In both countries there is a growing fear that the demographic structures of their populations are turning against them: that, as in the United States, the electoral equation can only be made to work in their favour by ensuring that an increasingly large proportion of the electorate is dissuaded, for whatever reason, from casting a vote.
The Australian ruling-class finds itself at a decided disadvantage on this score. The Commonwealth’s compulsory voting legislation means that the participation rate in Australian elections remains exceptionally high. It also means that when the Liberal Party find itself in power, with its most aggressive ideologues calling the shots, its ability to implement the sort of far-Right programme demanded by the Liberal Party’s billionaire backers tends to run into a series of demographic and democratic road-blocks.
Joe Hockey’s – the Liberal Party Treasurer’s – Budget is being trumpeted as a no-holds barred assault on the social-democratic reforms of the last 40 years. We shall see. The polls are already registering a gathering public rejection of the Liberal’s hard-line approach. If Hockey’s Budget is as bad as people fear, the Government of Tony Abbot may not see out the year. The precedent set by the Liberal-dominated Senate’s constitutionally objectionable refusal to pass the Budget of Gough Whitlam’s re-elected Labour Government in 1975 may well come back to haunt them.
The National Party-led government of John Key and Bill English in New Zealand has much more room to manoeuvre. Their ideological latitude is, paradoxically, attributable to the constitutional ramifications of National’s own attempt to do what Hockey hopes to do – unwind the welfare state and “put an end to the age of entitlement”. Ruth Richardson’s 1991 “Mother Of All Budgets” (clearly an inspiration for Hockey) so deranged the New Zealand political order that, in 1993, the voters threw out the First-Past-The-Post electoral system and replaced it with a form of proportional representation.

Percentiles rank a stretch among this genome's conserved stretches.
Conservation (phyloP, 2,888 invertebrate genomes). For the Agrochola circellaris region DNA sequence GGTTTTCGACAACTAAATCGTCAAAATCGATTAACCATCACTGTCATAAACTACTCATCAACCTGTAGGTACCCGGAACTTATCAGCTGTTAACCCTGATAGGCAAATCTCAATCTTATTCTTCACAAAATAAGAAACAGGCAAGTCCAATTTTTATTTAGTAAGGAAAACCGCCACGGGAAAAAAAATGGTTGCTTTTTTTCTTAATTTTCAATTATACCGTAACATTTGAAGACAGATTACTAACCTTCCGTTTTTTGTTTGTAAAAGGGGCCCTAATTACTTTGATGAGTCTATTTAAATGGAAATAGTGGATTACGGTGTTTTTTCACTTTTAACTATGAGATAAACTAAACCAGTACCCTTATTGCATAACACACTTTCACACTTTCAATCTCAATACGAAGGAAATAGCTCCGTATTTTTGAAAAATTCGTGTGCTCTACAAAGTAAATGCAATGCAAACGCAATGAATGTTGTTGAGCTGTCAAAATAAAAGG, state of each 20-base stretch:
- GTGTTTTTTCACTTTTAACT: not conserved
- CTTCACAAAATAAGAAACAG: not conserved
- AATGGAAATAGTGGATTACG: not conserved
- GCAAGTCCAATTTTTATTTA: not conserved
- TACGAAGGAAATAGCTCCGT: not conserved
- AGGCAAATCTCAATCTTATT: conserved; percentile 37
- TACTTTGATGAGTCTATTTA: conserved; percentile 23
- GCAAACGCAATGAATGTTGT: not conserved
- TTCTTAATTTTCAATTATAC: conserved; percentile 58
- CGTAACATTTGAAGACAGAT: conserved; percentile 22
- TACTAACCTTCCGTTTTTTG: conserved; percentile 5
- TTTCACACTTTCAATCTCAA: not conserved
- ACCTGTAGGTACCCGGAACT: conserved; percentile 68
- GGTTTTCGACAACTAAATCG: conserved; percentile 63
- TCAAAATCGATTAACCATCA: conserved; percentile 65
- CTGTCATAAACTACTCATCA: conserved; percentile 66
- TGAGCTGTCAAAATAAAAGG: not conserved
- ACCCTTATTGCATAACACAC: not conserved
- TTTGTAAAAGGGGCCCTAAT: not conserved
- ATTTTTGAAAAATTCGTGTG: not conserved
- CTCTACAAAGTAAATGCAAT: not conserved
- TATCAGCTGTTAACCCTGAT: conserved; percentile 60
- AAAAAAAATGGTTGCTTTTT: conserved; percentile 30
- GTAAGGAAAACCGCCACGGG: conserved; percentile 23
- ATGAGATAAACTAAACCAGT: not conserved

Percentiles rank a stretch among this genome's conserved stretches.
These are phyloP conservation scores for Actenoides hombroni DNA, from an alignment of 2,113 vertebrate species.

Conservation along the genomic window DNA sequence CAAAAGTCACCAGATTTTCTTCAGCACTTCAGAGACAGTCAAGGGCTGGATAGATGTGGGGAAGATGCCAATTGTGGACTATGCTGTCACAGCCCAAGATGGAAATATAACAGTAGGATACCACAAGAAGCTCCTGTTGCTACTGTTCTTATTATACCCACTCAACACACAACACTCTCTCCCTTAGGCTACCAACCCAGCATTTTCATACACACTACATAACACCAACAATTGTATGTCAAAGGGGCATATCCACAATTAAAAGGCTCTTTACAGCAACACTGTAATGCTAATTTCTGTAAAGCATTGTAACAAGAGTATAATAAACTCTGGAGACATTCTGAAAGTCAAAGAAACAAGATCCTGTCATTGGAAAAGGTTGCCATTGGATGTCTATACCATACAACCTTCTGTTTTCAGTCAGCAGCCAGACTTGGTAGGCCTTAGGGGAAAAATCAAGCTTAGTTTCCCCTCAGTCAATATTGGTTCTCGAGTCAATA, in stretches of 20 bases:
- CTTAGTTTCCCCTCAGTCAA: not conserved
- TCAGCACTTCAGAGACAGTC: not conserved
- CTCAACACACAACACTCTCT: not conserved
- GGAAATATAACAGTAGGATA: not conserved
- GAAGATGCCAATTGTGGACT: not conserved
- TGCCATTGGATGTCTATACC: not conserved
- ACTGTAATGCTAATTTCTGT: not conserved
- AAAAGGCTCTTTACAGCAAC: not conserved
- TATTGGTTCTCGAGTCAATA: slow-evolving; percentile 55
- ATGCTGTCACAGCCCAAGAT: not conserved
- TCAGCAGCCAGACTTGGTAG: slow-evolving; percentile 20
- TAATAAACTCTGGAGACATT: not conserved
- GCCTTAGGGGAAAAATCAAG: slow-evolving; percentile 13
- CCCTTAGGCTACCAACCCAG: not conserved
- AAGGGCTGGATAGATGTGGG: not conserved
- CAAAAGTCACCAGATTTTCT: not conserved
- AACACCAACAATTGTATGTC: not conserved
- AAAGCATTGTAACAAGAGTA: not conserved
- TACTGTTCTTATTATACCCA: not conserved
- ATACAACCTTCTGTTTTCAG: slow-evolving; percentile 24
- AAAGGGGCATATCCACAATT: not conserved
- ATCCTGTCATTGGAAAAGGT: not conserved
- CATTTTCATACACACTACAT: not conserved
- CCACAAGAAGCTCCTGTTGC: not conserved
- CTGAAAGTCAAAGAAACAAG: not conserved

The conditions of so-called “elected dictatorship”, which had made the whole neoliberal revolution in New Zealand possible, were reconfigured in such radical fashion that the pursuit of a hard-line, ideologically-driven programme became electorally unfeasible.
For the foreseeable future New Zealand seemed destined to be ruled by necessarily moderate coalition governments. The former Reserve Bank Governor, Don Brash’s, determination to test this proposition in the election of 2005 brought his radically right-wing National Party closer to victory than many pundits believed possible – but not far enough.
One of the (many) mispronouncements and campaigning gaffes that cause Brash to lose the election was a statement he made just 72 hours before the polling booths opened in which he conflated “mainstream New Zealanders” with National Party supporters. The similarities between Brash’s remark and Romney’s are remarkable. The willingness of both men to cast half of their respective nation’s citizens as “The Other” – persons somehow unworthy of either recognition or representation – exposes the enduring weakness of the Far-Right. Its apparent incapacity to practice the politics of inclusion.
The contrast between and ultimate fate of Joe Hockey’s and Bill English’s Budgets will be interesting to observe. The former’s, I suspect, will prove the downfall of Tony Abbott’s government. The latter’s, by being framed to include as many of the voting public as English deems ideologically defensible, will, at the very least, give John Key’s government a fighting chance.